Heartland Community College offers Japanese language courses as elective (101, 102, 201) and Humanities and Fine Arts (202) credits that you can put towards your degree. These classes are great for those who have an interest in foreign languages as well as those who have an interest in Japanese culture. Many of those who take these classes already have a basic knowledge of Japan through exposure to Japanese media, though this is not required. These classes could be vital for those interested in studying abroad through ISU's program or those interested in traveling to Japan to teach English. This class sometimes offers opportunities to meet and speak with transfer students from Bloomington-Normal's Japanese sister city, Asahikawa, Japan.

Japanese varies from other languages in that before you can begin to learn the basics, you must learn the alphabets. The Japanese language has three different alphabets you must learn—Hiragana, Katakana, and Kanji. Hiragana is the most basic of the three, consisting of 46 symbols each representing a different one syllable sound. Katakana is 46 symbols representing the same sounds as Hiragana, but this alphabet is used primarily to write foreign words. You would use this alphabet to write untranslated English words, such as a name, in Japanese. Kanji is an alphabet of symbols imported from China that represent words or concepts. Kanji as an alphabet consists of approximately 2,000 to 3,000 symbols commonly used in Japan. Between the two texts books that are used from the 101 to 202 levels of the course, students are only expected to learn and memorize 317. This seems daunting to most looking to take the class, but the class is well paced over four semesters and because of the constant use of these alphabets, it can be a fairly easy task. Hiragana and Katakana are learned at the beginning of Japanese 101 and Kanji is learned throughout all four courses, about 15 per unit.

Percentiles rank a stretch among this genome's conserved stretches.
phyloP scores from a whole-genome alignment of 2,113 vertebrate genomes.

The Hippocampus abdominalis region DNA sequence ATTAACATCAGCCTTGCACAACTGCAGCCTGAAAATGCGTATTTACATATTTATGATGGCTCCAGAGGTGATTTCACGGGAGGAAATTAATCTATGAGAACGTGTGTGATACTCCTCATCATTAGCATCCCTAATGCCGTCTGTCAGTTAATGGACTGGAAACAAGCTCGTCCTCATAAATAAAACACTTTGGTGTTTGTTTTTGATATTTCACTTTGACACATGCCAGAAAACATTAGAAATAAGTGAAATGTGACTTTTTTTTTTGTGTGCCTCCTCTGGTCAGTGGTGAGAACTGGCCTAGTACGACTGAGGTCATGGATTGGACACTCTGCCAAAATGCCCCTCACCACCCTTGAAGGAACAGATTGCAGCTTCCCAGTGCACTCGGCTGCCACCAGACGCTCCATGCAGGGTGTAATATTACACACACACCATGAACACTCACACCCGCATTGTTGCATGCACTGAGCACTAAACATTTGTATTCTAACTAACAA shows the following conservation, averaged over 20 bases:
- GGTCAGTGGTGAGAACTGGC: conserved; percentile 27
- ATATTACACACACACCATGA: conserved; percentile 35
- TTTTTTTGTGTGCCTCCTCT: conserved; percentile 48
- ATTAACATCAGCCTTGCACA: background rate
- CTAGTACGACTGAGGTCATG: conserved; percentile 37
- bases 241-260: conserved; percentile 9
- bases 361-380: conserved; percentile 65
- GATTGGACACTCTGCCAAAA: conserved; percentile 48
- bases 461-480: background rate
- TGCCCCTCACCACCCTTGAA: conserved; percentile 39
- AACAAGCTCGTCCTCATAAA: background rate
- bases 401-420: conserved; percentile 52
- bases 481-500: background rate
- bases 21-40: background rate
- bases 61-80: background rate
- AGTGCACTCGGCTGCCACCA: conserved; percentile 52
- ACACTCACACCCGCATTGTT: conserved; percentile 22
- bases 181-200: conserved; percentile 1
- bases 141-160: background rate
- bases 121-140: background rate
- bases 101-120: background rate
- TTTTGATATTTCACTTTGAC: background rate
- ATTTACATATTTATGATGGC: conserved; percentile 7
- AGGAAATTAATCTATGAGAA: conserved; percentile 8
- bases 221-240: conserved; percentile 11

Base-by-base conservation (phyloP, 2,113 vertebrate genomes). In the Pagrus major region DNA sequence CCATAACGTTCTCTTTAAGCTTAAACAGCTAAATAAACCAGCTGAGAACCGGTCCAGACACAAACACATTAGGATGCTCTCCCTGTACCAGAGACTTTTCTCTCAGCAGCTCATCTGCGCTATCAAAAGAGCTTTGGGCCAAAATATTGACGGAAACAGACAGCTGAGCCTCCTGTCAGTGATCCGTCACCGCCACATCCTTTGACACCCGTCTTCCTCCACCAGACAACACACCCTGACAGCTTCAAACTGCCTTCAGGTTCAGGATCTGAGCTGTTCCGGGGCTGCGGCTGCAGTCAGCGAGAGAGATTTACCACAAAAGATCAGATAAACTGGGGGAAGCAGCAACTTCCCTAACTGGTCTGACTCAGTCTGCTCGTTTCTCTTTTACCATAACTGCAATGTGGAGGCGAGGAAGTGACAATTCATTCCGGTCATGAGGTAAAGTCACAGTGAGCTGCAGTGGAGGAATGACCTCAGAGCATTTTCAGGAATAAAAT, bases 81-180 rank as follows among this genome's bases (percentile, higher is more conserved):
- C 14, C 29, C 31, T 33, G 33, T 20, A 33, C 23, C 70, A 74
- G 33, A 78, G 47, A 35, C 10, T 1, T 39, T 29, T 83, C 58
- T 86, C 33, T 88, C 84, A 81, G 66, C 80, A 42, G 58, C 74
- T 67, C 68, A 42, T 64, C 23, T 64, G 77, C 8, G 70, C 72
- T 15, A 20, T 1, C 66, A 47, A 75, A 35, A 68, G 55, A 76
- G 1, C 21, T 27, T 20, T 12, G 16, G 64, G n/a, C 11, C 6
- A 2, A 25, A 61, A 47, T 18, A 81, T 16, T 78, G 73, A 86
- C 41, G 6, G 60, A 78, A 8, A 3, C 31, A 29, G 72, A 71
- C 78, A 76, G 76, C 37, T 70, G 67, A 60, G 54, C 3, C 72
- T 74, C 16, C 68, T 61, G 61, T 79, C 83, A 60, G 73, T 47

Required Textbooks:

These books walk students through the basics of the language in an engaging and useful way, with written, listening, and oral exercises that aid in memorization. They feature many images and recurring characters throughout the textbook to create interest and sometimes add humor as students learn. There are many partner activities and activities done by the class as a whole that make these classes very engaging and interactive. Projects such as powerpoint presentations give opportunities to do research about Japanese culture and present findings to the class.